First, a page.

- Malpractice Insurance is expensive.
- Medical errors are associated with 98,000 deaths every year [more than twice the deaths from car accidents by some estimates.]
- About two-thirds of the guidelines developed by AHPR between 1990 and 1996 were out of date with current research by 2001.
One solution is to enact damage caps. These are limits placed on awards in malpractice lawsuits. This would certainly decrease malpractice insurance, but would not incentivize doctors to take more care when treating a patient.
Ronen Avraham proposed private guideline insurance. Here’s the theory:
- Doctors or groups of doctors adopt guideline insurance. If the doctor follows the guidelines, he is not liable for any malpractice damages. If he does not follow the guidelines, then he is liable for damages.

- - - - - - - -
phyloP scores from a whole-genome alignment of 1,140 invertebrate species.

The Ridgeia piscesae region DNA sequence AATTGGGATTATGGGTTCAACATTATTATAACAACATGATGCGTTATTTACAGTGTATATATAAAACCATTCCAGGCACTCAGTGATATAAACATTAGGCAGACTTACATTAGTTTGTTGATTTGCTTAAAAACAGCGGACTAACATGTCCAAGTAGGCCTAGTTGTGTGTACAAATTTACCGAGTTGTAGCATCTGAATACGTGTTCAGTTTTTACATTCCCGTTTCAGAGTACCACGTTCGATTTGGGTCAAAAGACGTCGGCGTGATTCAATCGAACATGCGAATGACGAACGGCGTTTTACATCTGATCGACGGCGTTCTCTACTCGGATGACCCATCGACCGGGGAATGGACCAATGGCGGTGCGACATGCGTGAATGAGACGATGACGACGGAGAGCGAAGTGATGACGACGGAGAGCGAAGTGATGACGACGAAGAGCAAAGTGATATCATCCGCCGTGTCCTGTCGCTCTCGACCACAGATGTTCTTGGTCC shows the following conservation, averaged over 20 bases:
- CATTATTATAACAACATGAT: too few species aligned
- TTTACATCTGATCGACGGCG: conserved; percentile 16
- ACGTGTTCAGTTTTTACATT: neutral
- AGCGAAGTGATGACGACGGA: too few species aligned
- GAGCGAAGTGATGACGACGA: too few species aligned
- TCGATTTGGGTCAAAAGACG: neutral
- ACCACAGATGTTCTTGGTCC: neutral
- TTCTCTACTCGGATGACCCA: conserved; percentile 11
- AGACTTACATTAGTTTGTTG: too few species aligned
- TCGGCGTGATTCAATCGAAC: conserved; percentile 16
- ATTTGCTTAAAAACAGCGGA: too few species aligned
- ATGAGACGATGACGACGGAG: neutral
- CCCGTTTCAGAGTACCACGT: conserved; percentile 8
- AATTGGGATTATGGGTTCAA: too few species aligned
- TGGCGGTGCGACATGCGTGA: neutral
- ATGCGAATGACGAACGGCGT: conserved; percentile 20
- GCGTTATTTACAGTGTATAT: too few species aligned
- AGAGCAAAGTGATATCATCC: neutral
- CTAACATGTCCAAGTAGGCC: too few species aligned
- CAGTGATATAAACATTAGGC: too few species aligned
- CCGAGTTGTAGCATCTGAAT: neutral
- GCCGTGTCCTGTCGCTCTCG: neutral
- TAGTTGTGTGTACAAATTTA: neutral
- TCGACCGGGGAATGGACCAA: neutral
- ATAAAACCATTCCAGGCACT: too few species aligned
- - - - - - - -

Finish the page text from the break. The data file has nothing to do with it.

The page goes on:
- The private ‘guideline insurance’ company is liable for the quality of the guidelines. If the guidelines are poor, a patient can bring a suit against the guideline insurance companies.
- Doctors will have an incentive to choose the lowest cost guideline insurance company. Guidelines insurance companies bring down their cost by adopting the most up-to-date, cost-effective guidelines.
Source: Avraham, Ronen (2009) “Private and Competitive Regulation of Medicine,” The Economists’ Voice: Vol. 6 : Iss. 8, Article 2.